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Second Life

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Everyone expects Cap and Wolverine to hate each other on sight if not sooner, given Cap’s initial reaction to Tony Stark. And, indeed, their initial meeting – to coordinate on taking down a particularly unpleasant mutant supervillain – is not what you’d call friendly. Cordial, maybe, for the value of cordial which includes Wolverine.

(“So you’re Captain America.”


“I’m Canadian.”)

But it turns out that a pair of men who’ve been experimented on by government agencies, with the result of becoming super-soldiers who can’t die, have a lot to talk about. And Wolverine remembers some of the same things Cap does, from way back when Cap was first around. Cap rather enjoys talking to someone who can say, “I was there.”

By the time they’re spending most Saturdays getting drunk (well, drinking, neither of them really gets or stays drunk, so they explore interesting flavors (Cap) or just a lot of beer (Wolverine)) and reminiscing, and Wolverine has helped Cap figure out some of the odder bits of this new century, they are Steve and Logan. The friendship baffles everyone else, but who cares?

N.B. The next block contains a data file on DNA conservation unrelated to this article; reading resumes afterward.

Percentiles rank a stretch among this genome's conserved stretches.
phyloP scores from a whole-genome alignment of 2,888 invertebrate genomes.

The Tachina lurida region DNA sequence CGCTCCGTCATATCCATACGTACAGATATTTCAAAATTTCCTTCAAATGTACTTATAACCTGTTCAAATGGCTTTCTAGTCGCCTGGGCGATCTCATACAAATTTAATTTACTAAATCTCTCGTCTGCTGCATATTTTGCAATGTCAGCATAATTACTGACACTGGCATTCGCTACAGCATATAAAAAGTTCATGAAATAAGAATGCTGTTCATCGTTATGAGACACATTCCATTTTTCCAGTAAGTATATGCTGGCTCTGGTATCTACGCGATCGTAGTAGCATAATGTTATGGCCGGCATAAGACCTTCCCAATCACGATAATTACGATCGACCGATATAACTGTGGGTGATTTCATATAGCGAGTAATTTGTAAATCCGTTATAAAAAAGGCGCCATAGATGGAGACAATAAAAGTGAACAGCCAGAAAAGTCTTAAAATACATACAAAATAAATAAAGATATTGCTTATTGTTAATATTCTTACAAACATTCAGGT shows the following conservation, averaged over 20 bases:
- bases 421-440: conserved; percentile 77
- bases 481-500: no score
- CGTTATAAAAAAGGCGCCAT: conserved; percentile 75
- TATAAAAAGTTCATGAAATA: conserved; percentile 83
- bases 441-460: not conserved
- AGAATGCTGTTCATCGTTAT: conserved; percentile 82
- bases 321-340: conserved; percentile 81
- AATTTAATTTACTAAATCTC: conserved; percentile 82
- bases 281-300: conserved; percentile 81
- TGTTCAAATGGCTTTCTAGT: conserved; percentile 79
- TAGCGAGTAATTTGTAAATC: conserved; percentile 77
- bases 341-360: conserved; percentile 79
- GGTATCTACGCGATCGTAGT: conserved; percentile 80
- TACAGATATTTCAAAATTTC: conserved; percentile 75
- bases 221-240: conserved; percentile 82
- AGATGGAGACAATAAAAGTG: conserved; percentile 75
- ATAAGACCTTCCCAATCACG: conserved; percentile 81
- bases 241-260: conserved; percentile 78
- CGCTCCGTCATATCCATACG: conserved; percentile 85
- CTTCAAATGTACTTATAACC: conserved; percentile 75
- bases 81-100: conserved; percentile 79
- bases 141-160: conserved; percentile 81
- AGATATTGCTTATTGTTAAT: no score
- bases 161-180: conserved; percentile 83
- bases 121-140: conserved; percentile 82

Steve rather likes country music. It’s suitably melancholy, much of the time, and spends a lot of time talking about the ‘good old days.’ He’s willing to admit that this new century has a lot of good things, but he misses his home, darnit, and sometimes it’s nice to wallow in that.

Then one day he runs across Sugarland’s cover of “Who Says You Can’t Go Home” and spends three hours crying.

He doesn’t listen to much country after that.


Amusingly enough, being friends with Logan makes it easier for Steve to deal with Tony. Being friends with Logan, after all, means being able to disregard the crude jokes and cigars and penchant for far too much beer, and pay attention to the interesting if violent person under all of that. Dealing with Tony requires disregarding the drunkenness and the womanizing and the attitude and paying attention to the genius billionaire playboy philanthropist underneath, who is, in his own messed-up way, attempting to do the right thing most of the time.

Also, Logan likes Tony, because he always has a lot of alcohol around. Steve drinks for the flavor (and, admittedly, Tony has some very good alcohol around), and Logan drinks for the fun of it, and Tony…well, after the first time he and Logan had a drinking contest and he passed out, he learned better than to try to keep up…but it’s not too long after Steve and Logan really become friends that their weekly meetups start to happen in Stark Tower, on the floor that Tony set aside for Steve.